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#FairnessFirst: How to handle being 'the only' in the boardroom

From queen bee syndrome to unchecked micro-aggressions and struggling to deal with being 'the only' in the boardroom, Corinium's Women in Digital and Data Forum touched on many topics that may be subconsciously holding back our businesses from becoming more inclusive.

#FairnessFirst: How to handle being 'the only' in the boardroom
© Moodboard via 123RF.com.

Neebashnee Kristnasamy, head of projects and the digital transformation programme at Sanlam Private Wealth, shared the first keynote presentation at Corinium’s Women in Digital and Data Forum.

Based on McKinsey's 2017 'Women and the world of work': Western Europe data, the statistics are harsh – the percentage of females entering the workforce is 43%, yet just 3% make it to C-suite level. And of those, just 1 in 17 are women of colour.

It’s not all bad news though, as The United State of Women confirms that since the launch of The 3% Conference in 2012, the number of women creative directors at ad agencies and in creative leadership roles has increased to 11%.

But that’s slow progress on a global level, and unfortunately, what we say and do in this regard is often different. From a practical level, it’s clear that women continue to be vastly underrepresented in the workforce, especially at senior level.

Here are a few reasons why…

Dispelling myths of working women

Kristnasamy says we tend to talk about gender diversity more than before, but in most cases, it’s all talk, no action. Without action, the situation stays stagnant.

Kristnasamy says women in the workplace are limited from the outset, as there tends to be an unconscious bias which is very hard to measure.

Unfortunately, this is where we hear the buzz of the ‘queen bee’ syndrome, because if you’re the only one in that space, sometimes you can feel your position is under threat as they’re ‘after my job’.

To get around this, Kristnasamy says we need to make an active decision to promote other females.

Stop micro-aggressions from becoming macro-aggression

Also, remember that discrimination is usually on more than gender – we need to actively strive to become as inclusive as possible.

That’s when Kristnasamy mentioned micro-aggression and macro-aggression. Only a handful of hands went up across the room when she asked if anyone was familiar with the term. Learn Liberty defines it as follows:

Micro-aggressions, defined as real or perceived everyday verbal, nonverbal, and environmental slights, snubs, or insults that communicate negative or hostile messages to marginalised or 'perceived marginalised' people. This usually takes place in one-on-one conversations.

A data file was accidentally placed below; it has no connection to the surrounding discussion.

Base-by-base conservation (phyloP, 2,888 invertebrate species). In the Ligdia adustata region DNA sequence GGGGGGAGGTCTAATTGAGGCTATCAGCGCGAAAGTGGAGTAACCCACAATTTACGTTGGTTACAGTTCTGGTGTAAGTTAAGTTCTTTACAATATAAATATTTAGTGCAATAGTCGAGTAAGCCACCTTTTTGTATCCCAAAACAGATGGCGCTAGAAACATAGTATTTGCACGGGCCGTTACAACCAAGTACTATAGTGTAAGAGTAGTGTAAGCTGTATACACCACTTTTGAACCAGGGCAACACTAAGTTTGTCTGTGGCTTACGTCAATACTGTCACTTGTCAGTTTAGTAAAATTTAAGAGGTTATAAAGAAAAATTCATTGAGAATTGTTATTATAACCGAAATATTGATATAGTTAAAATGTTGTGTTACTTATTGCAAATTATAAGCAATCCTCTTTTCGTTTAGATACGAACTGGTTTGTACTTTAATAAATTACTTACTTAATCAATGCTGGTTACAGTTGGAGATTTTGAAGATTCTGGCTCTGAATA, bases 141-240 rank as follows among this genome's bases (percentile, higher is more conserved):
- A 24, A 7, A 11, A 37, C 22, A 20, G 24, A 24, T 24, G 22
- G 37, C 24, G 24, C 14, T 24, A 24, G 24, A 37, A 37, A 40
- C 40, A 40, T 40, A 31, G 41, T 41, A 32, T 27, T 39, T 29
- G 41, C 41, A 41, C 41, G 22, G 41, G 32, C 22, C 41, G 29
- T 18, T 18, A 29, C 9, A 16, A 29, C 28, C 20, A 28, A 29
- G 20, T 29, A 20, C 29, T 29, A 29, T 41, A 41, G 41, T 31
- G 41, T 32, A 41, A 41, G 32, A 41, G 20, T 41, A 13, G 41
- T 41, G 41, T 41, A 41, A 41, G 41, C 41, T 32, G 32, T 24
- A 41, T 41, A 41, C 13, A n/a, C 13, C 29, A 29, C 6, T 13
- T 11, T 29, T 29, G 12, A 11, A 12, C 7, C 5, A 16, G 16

An example of micro-aggression? “You’re so pretty/smart for a black girl.”

This signals a lack of respect and understanding and the acting out of an inequality of power. These micro-aggressions, in turn, build up and become macro-aggression, in the form of discrimination against an entire race, gender or sexual affiliation.

Kristnasamy added that when we think of sexual discrimination, many of us think of the #MeToo movement and how mind-blowing it was to see so many women across the globe chiming in with their stories.

Being the “only” in the boardroom

So what do you do if you’re the only female or the only person of colour on the team or worse, in the company or overall industry? Kristnasamy said it’s not as special as it sounds.

You stand out as you’re not the norm, and being the only female represented can cause women to feel they are under greater pressure to perform, and that they are more closely watched and held to higher standards of performance, whether that’s true or not – it’s usually another unconscious bias.

Explaining what to do to get around this, Kristnasamy said we need to be unorthodox and speak out in terms of policies and norms in our workplaces, so we don’t just cater for a dominant group.

Kristnasamy also said, “You do you,” as doing so gives other women the space to be themselves, and empowers them in the process.

Doing so means you’re allowing everyone to be heard, and individually making the effort to ask questions and speak up.

We also need to work to recognise unconscious bias at that moment when something is said and in the moment you respond.

Lastly, Kristnasamy said it’s important to respect the fact that your employees have a life beyond the office. True work-life balance is hard to achieve, but many of us are more productive when we’re away from the desk. Productivity isn’t necessarily linked to physical presence and a time commitment.

Kristnasamy ended by showing the following video

The video brought home the message of the session, to take the concept of your life, realise there are bigger challenges out there to be faced, and you can do it.

Watch for more coverage of the Corinium Women in Digital and Data conference in my next few #FairnessFirst columns.

About Leigh Andrews

Leigh Andrews AKA the #MilkshakeQueen, is former Editor-in-Chief: Marketing & Media at Bizcommunity.com, with a passion for issues of diversity, inclusion and equality, and of course, gourmet food and drinks! She can be reached on Twitter at @Leigh_Andrews.



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